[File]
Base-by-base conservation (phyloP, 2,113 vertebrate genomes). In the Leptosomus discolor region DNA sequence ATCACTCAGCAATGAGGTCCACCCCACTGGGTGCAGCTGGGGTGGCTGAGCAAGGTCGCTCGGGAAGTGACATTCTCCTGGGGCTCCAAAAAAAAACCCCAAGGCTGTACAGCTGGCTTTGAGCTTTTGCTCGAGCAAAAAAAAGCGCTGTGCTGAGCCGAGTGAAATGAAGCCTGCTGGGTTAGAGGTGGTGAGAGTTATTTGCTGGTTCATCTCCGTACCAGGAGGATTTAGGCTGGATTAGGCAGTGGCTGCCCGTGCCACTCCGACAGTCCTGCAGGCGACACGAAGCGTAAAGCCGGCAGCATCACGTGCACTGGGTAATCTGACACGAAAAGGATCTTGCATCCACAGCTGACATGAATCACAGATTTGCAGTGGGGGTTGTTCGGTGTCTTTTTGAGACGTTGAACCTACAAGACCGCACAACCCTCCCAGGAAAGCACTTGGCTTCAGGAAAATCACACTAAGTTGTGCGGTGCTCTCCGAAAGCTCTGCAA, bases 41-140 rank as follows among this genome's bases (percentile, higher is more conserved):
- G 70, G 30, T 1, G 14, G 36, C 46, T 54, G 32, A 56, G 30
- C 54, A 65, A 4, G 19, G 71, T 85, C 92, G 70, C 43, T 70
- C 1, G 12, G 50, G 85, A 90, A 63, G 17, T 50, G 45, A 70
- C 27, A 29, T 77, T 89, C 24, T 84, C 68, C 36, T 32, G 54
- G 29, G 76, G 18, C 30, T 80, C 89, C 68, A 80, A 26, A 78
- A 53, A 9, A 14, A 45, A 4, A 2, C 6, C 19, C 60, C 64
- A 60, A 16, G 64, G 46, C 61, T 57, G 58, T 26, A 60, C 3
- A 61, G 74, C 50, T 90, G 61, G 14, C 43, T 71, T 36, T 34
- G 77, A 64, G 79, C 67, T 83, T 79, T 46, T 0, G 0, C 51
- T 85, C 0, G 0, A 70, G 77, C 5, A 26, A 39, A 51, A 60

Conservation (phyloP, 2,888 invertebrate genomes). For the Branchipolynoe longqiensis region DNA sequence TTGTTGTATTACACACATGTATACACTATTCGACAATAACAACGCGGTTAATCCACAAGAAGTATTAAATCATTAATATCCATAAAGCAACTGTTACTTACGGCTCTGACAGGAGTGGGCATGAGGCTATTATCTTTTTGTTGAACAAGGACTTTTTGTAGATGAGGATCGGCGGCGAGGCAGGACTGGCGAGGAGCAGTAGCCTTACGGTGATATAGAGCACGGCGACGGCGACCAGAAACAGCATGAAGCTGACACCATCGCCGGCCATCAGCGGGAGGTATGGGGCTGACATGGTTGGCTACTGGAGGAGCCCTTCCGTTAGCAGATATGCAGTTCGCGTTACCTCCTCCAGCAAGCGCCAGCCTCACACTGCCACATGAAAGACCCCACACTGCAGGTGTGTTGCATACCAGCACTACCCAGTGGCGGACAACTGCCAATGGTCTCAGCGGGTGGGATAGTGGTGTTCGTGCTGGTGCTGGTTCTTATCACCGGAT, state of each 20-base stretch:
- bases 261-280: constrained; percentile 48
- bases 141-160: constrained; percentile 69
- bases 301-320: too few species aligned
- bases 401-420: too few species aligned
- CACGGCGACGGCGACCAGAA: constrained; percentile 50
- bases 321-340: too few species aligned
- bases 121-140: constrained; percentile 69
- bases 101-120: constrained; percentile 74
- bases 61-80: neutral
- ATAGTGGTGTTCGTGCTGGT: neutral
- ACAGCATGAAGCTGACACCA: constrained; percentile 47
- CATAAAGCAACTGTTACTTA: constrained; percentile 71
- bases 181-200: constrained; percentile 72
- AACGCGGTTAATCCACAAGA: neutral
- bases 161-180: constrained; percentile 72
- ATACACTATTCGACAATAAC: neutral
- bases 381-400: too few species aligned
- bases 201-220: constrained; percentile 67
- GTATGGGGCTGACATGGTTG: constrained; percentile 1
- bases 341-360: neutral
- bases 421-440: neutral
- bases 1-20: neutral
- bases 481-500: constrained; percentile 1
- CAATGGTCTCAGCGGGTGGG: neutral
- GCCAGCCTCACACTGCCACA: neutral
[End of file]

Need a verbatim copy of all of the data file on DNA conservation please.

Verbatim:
Base-by-base conservation (phyloP, 2,113 vertebrate genomes). In the Leptosomus discolor region DNA sequence ATCACTCAGCAATGAGGTCCACCCCACTGGGTGCAGCTGGGGTGGCTGAGCAAGGTCGCTCGGGAAGTGACATTCTCCTGGGGCTCCAAAAAAAAACCCCAAGGCTGTACAGCTGGCTTTGAGCTTTTGCTCGAGCAAAAAAAAGCGCTGTGCTGAGCCGAGTGAAATGAAGCCTGCTGGGTTAGAGGTGGTGAGAGTTATTTGCTGGTTCATCTCCGTACCAGGAGGATTTAGGCTGGATTAGGCAGTGGCTGCCCGTGCCACTCCGACAGTCCTGCAGGCGACACGAAGCGTAAAGCCGGCAGCATCACGTGCACTGGGTAATCTGACACGAAAAGGATCTTGCATCCACAGCTGACATGAATCACAGATTTGCAGTGGGGGTTGTTCGGTGTCTTTTTGAGACGTTGAACCTACAAGACCGCACAACCCTCCCAGGAAAGCACTTGGCTTCAGGAAAATCACACTAAGTTGTGCGGTGCTCTCCGAAAGCTCTGCAA, bases 41-140 rank as follows among this genome's bases (percentile, higher is more conserved):
- G 70, G 30, T 1, G 14, G 36, C 46, T 54, G 32, A 56, G 30
- C 54, A 65, A 4, G 19, G 71, T 85, C 92, G 70, C 43, T 70
- C 1, G 12, G 50, G 85, A 90, A 63, G 17, T 50, G 45, A 70
- C 27, A 29, T 77, T 89, C 24, T 84, C 68, C 36, T 32, G 54
- G 29, G 76, G 18, C 30, T 80, C 89, C 68, A 80, A 26, A 78
- A 53, A 9, A 14, A 45, A 4, A 2, C 6, C 19, C 60, C 64
- A 60, A 16, G 64, G 46, C 61, T 57, G 58, T 26, A 60, C 3
- A 61, G 74, C 50, T 90, G 61, G 14, C 43, T 71, T 36, T 34
- G 77, A 64, G 79, C 67, T 83, T 79, T 46, T 0, G 0, C 51
- T 85, C 0, G 0, A 70, G 77, C 5, A 26, A 39, A 51, A 60

Conservation (phyloP, 2,888 invertebrate genomes). For the Branchipolynoe longqiensis region DNA sequence TTGTTGTATTACACACATGTATACACTATTCGACAATAACAACGCGGTTAATCCACAAGAAGTATTAAATCATTAATATCCATAAAGCAACTGTTACTTACGGCTCTGACAGGAGTGGGCATGAGGCTATTATCTTTTTGTTGAACAAGGACTTTTTGTAGATGAGGATCGGCGGCGAGGCAGGACTGGCGAGGAGCAGTAGCCTTACGGTGATATAGAGCACGGCGACGGCGACCAGAAACAGCATGAAGCTGACACCATCGCCGGCCATCAGCGGGAGGTATGGGGCTGACATGGTTGGCTACTGGAGGAGCCCTTCCGTTAGCAGATATGCAGTTCGCGTTACCTCCTCCAGCAAGCGCCAGCCTCACACTGCCACATGAAAGACCCCACACTGCAGGTGTGTTGCATACCAGCACTACCCAGTGGCGGACAACTGCCAATGGTCTCAGCGGGTGGGATAGTGGTGTTCGTGCTGGTGCTGGTTCTTATCACCGGAT, state of each 20-base stretch:
- bases 261-280: constrained; percentile 48
- bases 141-160: constrained; percentile 69
- bases 301-320: too few species aligned
- bases 401-420: too few species aligned
- CACGGCGACGGCGACCAGAA: constrained; percentile 50
- bases 321-340: too few species aligned
- bases 121-140: constrained; percentile 69
- bases 101-120: constrained; percentile 74
- bases 61-80: neutral
- ATAGTGGTGTTCGTGCTGGT: neutral
- ACAGCATGAAGCTGACACCA: constrained; percentile 47
- CATAAAGCAACTGTTACTTA: constrained; percentile 71
- bases 181-200: constrained; percentile 72
- AACGCGGTTAATCCACAAGA: neutral
- bases 161-180: constrained; percentile 72
- ATACACTATTCGACAATAAC: neutral
- bases 381-400: too few species aligned
- bases 201-220: constrained; percentile 67
- GTATGGGGCTGACATGGTTG: constrained; percentile 1
- bases 341-360: neutral
- bases 421-440: neutral
- bases 1-20: neutral
- bases 481-500: constrained; percentile 1
- CAATGGTCTCAGCGGGTGGG: neutral
- GCCAGCCTCACACTGCCACA: neutral